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Google Catches Up With Pay for Play Blog Networks

As reported by Barry Schwartz at Search Engine Land, another link network bites the dust. Does this mark the beginning of a period of great change in search? Maybe. But maybe it’s just a PR move. In any event, here are some details about what’s been going on and who you should be avoiding (if you haven’t been avoiding this kind of stuff already).

This link scheme goes something like this:

Step 1 – Article Added

To get started, you would either write an article of at least 150 words or hire one of our writers to complete the task. For every 150 words you can insert 1 backlink to your website with the anchor text of your choosing.

Step 2 – Article Published

We publish your article randomly on 1 of our high page rank, aged domains. You control how many articles are published daily for each of your domains.

Step 3 – Backlinks Created

Once your article is published we first create an RSS feed of the article and submit to various feed aggregators such as FeedAgg, Feedage, and countless others. Not only does this help articles get indexed rapidly, but it’ll also drive some backlinks to your article from other sites.

Next we submit your article to a random selection of social bookmark sites and web 2.0 sites. These backlinks help add extra link juice and added indexing speed.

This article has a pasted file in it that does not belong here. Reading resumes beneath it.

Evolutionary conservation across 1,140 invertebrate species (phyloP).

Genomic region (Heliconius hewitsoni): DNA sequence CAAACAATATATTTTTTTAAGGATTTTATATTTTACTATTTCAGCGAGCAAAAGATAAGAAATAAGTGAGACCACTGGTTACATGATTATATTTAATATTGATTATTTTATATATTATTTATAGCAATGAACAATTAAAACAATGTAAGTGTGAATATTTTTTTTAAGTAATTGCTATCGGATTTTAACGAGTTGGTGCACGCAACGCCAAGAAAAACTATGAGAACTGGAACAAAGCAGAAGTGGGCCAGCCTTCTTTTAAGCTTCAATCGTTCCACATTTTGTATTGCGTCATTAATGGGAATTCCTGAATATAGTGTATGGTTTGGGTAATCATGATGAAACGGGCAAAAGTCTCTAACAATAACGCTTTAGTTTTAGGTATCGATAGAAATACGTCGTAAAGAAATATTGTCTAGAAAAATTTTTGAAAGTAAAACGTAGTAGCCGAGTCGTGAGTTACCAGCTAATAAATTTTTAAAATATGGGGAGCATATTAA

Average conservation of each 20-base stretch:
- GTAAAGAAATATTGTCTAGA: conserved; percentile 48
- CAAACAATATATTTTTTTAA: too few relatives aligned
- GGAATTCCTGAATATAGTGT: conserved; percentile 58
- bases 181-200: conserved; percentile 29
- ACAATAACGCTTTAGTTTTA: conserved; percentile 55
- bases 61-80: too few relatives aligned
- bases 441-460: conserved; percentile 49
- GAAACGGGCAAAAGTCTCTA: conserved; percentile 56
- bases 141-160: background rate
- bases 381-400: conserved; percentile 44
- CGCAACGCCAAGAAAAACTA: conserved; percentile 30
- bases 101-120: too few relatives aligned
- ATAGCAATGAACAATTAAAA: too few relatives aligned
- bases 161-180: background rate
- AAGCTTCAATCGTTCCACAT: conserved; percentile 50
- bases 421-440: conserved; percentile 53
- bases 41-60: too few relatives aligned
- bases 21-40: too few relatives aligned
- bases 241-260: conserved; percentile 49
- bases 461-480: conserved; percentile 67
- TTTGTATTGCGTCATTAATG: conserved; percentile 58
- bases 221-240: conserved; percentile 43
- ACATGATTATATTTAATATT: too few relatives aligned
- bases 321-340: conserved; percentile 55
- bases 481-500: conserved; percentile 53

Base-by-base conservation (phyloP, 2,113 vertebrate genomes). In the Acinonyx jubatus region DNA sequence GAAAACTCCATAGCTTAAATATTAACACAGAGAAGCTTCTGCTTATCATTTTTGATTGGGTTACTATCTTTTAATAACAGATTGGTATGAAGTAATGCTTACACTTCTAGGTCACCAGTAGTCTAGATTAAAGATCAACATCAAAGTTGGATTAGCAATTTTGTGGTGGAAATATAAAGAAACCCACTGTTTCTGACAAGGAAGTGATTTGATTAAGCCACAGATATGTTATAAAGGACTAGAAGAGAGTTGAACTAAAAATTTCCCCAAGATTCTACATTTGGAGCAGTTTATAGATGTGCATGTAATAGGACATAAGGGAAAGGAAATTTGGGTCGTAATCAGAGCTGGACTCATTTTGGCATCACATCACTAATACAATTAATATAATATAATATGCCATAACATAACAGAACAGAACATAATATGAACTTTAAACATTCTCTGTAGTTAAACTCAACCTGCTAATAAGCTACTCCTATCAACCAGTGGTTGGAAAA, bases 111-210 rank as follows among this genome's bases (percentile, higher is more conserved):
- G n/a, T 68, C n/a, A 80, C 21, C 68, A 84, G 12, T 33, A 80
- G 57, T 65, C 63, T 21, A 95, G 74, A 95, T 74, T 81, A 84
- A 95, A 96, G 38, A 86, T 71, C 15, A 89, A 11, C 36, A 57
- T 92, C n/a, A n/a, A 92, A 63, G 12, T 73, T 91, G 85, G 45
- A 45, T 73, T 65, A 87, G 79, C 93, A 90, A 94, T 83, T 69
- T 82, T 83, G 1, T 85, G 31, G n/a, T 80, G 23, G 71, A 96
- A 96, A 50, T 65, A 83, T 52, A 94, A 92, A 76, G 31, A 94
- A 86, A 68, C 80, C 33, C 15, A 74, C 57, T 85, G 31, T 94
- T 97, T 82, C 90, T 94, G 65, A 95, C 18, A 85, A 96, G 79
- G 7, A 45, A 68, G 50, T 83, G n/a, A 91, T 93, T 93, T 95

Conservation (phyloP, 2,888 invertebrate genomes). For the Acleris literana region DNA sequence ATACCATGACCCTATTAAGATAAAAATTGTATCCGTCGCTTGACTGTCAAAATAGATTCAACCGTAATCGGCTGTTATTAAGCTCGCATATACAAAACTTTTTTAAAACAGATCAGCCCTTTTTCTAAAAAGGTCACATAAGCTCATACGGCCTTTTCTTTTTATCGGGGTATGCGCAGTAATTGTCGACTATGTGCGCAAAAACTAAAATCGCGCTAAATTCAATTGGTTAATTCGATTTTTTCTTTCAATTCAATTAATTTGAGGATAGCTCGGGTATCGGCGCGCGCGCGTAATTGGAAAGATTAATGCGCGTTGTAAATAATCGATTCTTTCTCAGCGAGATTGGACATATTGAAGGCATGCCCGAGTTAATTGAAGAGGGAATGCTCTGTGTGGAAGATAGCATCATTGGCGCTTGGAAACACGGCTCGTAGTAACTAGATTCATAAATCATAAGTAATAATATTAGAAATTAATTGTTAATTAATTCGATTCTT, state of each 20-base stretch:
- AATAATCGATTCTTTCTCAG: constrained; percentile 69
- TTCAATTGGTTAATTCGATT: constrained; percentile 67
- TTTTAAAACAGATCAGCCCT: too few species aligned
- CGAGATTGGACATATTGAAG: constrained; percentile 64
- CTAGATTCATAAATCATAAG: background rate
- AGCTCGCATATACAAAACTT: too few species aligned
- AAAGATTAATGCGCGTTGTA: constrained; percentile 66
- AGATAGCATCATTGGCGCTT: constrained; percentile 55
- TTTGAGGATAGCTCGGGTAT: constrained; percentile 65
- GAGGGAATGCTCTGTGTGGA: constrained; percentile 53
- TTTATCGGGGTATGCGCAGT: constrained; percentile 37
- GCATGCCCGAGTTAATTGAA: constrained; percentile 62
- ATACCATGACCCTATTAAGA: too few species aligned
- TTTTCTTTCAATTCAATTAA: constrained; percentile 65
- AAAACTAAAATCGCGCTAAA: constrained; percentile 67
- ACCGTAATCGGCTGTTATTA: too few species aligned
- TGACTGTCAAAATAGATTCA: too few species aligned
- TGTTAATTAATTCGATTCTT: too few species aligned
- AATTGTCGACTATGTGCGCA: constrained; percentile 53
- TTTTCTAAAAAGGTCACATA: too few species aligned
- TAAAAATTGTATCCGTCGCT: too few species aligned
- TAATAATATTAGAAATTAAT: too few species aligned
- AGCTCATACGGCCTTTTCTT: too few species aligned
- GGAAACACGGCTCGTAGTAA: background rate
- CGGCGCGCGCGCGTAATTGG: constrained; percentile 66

Step 4 – Index Monitoring

After your article is published, we’ll start checking to see if it has been indexed after 3 days. In many cases, articles are indexed in just a few hours or a day or so. Nonetheless, if an article isn’t indexed after 3 days, we’ll build additional backlinks to it and take extra steps to get it indexed so that you can benefit from every article you submit.

And if you read Barry’s post, de-indexation of these sites has been confirmed by their owner.

And as you might now, if you rely on search for traffic and business, de-indexing is the NCAA death penalty for your website.

And while this is good news for many SEOs and search engine users, I will be interested to see the ripple effects of this, as well as, other upcoming changes.

How will this update impact sites that receive a large portion of their back links from these neighborhoods? Will they be penalize? Perhaps just normalized? Or will they too be de-indexed?

And how about sites involved in similar schemes. Resource page networks? Will they be getting the ax?

If you’ve been participating in any of these types of schemes, keep your eyes peeled in the next couple months. Hopefully, these paid link scheme networks don’t account for too large a proportion of the back links to your site.